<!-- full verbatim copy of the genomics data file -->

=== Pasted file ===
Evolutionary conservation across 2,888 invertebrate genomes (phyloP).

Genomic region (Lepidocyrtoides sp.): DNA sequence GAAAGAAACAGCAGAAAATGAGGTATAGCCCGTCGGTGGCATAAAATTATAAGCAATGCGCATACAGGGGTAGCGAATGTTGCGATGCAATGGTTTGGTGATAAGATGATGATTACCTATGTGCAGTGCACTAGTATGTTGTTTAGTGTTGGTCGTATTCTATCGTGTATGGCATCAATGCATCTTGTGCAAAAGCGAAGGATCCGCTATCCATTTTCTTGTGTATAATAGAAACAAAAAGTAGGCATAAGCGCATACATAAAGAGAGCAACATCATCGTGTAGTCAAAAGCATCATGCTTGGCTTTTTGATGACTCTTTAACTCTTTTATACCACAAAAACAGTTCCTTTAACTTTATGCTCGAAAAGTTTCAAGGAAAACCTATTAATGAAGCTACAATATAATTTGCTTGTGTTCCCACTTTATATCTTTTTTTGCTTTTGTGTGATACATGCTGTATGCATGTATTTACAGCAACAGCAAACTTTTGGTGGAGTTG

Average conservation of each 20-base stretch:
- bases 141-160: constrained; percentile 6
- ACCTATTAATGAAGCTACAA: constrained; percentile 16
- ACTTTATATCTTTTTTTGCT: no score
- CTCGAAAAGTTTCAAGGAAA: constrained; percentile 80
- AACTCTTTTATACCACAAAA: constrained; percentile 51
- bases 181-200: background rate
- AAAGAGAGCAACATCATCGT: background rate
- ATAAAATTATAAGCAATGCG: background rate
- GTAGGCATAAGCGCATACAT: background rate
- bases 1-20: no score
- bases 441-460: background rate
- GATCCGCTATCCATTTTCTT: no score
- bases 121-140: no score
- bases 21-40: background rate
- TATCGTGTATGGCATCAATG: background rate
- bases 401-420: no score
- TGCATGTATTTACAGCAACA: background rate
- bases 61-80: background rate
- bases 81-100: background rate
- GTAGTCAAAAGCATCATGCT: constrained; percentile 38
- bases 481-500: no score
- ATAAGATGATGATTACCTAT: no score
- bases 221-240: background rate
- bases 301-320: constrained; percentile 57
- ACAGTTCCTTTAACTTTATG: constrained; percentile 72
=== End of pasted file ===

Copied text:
Evolutionary conservation across 2,888 invertebrate genomes (phyloP).

Genomic region (Lepidocyrtoides sp.): DNA sequence GAAAGAAACAGCAGAAAATGAGGTATAGCCCGTCGGTGGCATAAAATTATAAGCAATGCGCATACAGGGGTAGCGAATGTTGCGATGCAATGGTTTGGTGATAAGATGATGATTACCTATGTGCAGTGCACTAGTATGTTGTTTAGTGTTGGTCGTATTCTATCGTGTATGGCATCAATGCATCTTGTGCAAAAGCGAAGGATCCGCTATCCATTTTCTTGTGTATAATAGAAACAAAAAGTAGGCATAAGCGCATACATAAAGAGAGCAACATCATCGTGTAGTCAAAAGCATCATGCTTGGCTTTTTGATGACTCTTTAACTCTTTTATACCACAAAAACAGTTCCTTTAACTTTATGCTCGAAAAGTTTCAAGGAAAACCTATTAATGAAGCTACAATATAATTTGCTTGTGTTCCCACTTTATATCTTTTTTTGCTTTTGTGTGATACATGCTGTATGCATGTATTTACAGCAACAGCAAACTTTTGGTGGAGTTG

Average conservation of each 20-base stretch:
- bases 141-160: constrained; percentile 6
- ACCTATTAATGAAGCTACAA: constrained; percentile 16
- ACTTTATATCTTTTTTTGCT: no score
- CTCGAAAAGTTTCAAGGAAA: constrained; percentile 80
- AACTCTTTTATACCACAAAA: constrained; percentile 51
- bases 181-200: background rate
- AAAGAGAGCAACATCATCGT: background rate
- ATAAAATTATAAGCAATGCG: background rate
- GTAGGCATAAGCGCATACAT: background rate
- bases 1-20: no score
- bases 441-460: background rate
- GATCCGCTATCCATTTTCTT: no score
- bases 121-140: no score
- bases 21-40: background rate
- TATCGTGTATGGCATCAATG: background rate
- bases 401-420: no score
- TGCATGTATTTACAGCAACA: background rate
- bases 61-80: background rate
- bases 81-100: background rate
- GTAGTCAAAAGCATCATGCT: constrained; percentile 38
- bases 481-500: no score
- ATAAGATGATGATTACCTAT: no score
- bases 221-240: background rate
- bases 301-320: constrained; percentile 57
- ACAGTTCCTTTAACTTTATG: constrained; percentile 72